A lawsuit against Minnesota’s Secretary of State will mean parties are no longer listed on ballots according to how well they did in the last election.
Democracy Docket filed a complaint against Secretary of State Steve Simon last fall, challenging a statute in Minnesota that determines what in order candidates will appear on a ballot.
Minnesota statute had dictated that candidates from the party that received the fewest votes in the state’s last general election will appear first on the ballot.
The lawsuit claimed the statute gives an advantage to candidates appearing at the top of the ballot, citing expert analysis.
A U.S. District Court judge ruled Monday that Simon must not enforce the statute in November’s election. Instead, his office must adopt a new procedure to determine the statewide placement of candidates on the ballot.
If the statute had not been overturned, candidates would have been ordered according to how many votes the state’s four major parties received in the 2018 mid-terms.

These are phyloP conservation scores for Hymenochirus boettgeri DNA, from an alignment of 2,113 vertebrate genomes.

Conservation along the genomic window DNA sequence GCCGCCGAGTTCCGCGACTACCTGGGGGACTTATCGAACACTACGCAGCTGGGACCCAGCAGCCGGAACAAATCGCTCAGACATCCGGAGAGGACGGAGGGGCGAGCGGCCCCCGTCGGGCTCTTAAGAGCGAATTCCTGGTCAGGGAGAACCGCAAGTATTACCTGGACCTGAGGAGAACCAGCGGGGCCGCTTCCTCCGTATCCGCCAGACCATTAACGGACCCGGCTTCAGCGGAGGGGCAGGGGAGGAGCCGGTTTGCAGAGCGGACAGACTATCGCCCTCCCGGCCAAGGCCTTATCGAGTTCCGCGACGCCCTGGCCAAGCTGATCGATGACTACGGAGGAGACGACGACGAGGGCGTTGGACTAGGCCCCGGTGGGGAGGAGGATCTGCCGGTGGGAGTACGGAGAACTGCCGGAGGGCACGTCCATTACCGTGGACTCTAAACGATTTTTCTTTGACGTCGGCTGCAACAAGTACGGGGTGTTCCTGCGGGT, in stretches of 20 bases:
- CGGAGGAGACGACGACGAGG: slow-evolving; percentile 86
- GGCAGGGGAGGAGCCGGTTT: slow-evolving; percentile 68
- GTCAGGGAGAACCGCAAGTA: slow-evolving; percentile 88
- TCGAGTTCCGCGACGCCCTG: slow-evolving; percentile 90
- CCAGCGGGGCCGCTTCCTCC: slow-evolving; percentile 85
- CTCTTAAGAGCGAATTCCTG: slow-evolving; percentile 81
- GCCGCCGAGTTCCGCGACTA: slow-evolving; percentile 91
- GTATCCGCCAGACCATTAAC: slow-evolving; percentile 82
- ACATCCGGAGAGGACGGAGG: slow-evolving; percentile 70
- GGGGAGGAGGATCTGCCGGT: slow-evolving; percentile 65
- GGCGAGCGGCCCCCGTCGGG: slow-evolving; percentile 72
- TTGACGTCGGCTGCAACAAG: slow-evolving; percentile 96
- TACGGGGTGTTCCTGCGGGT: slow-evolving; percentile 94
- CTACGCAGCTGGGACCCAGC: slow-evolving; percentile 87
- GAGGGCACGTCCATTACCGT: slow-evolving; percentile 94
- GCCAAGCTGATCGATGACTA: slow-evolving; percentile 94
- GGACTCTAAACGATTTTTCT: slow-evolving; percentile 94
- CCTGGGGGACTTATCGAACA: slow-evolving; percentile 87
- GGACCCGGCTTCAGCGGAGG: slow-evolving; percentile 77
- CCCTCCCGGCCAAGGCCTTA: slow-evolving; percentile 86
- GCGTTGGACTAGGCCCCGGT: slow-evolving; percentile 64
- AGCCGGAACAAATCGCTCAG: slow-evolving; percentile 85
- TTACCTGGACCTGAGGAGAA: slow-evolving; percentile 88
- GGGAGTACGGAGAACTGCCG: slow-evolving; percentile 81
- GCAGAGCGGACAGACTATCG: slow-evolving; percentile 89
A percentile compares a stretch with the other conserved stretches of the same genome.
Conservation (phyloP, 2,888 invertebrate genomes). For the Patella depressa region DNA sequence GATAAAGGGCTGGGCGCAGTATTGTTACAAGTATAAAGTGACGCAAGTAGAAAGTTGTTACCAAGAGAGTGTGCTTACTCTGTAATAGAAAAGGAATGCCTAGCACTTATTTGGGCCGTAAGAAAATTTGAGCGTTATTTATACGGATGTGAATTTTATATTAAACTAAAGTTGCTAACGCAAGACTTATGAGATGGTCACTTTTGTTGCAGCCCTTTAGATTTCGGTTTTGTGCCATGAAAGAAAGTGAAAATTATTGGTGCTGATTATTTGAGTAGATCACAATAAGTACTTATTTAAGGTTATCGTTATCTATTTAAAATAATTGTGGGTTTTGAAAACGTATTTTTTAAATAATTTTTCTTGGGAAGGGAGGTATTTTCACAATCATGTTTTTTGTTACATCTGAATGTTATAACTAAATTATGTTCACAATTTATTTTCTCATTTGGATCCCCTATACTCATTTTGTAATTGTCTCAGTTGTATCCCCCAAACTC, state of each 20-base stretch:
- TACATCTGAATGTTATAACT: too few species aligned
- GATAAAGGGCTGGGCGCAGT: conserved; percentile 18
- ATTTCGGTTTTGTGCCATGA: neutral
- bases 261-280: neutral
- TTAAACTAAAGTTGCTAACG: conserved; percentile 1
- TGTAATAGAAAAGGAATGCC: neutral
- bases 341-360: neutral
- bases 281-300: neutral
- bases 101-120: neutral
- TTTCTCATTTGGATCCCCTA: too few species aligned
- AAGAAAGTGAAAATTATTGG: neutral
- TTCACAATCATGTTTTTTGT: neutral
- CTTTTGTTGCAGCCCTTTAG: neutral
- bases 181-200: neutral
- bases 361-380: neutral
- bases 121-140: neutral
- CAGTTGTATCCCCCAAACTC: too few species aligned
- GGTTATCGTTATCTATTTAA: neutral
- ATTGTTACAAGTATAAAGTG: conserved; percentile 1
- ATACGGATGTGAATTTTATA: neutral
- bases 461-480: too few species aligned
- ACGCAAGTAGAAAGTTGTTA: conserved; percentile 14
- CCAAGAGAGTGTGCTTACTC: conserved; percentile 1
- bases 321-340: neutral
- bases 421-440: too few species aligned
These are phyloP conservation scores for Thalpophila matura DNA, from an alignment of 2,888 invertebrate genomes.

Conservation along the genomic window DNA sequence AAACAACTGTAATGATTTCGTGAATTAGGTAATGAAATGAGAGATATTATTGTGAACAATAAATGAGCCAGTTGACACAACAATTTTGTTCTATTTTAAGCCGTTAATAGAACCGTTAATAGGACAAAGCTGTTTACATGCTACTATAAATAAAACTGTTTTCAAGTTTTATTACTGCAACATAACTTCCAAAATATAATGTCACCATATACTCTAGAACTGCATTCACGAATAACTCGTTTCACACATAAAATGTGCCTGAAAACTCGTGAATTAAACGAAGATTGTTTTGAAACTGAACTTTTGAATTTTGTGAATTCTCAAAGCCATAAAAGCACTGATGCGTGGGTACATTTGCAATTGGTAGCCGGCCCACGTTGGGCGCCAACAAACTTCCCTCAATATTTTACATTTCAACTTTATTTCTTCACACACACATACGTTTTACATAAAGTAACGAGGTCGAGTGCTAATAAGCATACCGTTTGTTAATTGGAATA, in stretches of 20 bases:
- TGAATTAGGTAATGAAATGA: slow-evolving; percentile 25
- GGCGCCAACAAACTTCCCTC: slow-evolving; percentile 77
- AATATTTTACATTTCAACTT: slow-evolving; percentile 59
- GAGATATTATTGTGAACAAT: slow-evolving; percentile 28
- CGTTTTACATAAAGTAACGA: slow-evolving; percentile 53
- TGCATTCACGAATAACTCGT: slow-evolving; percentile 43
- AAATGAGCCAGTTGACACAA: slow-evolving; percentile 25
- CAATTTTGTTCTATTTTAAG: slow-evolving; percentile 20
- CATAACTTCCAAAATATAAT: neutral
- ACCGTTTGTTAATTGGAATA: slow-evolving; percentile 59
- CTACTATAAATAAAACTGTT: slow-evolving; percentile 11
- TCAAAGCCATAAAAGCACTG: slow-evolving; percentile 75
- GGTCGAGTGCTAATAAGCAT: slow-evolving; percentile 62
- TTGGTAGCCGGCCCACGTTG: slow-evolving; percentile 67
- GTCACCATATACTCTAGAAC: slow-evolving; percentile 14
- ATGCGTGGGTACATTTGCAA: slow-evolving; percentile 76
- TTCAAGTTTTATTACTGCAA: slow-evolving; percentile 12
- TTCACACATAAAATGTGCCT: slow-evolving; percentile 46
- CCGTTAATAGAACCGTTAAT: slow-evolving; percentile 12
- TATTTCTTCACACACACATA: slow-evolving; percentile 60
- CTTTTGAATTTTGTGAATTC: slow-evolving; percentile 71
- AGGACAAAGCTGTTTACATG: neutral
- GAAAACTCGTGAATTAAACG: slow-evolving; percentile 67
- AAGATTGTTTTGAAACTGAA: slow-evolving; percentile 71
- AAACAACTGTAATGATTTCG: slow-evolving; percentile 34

In 2018, the DFL Party received the most total votes followed by the Republican Party. The Grassroots-Legalize Cannabis Party and the Legal Marijuana Now Party followed, respectively, having earned major party status for the first time.
Under the previous statute, the marijuana parties would have featured at the top of the list on voting ballots, followed by the Republican Party, and then the DFL.
Democracy Docket argued this created an "'arbitrary, across-the-board advantage' to the poorest performing major political party candidates solely on the basis of party affiliation."
It was reported this week by the Minnesota Reformer that some right-leaning individuals are seemingly being encouraged to run by Republicans as marijuana legalization candidates in closely-contested Senate seats, in an apparent effort to siphon votes away from Democrats.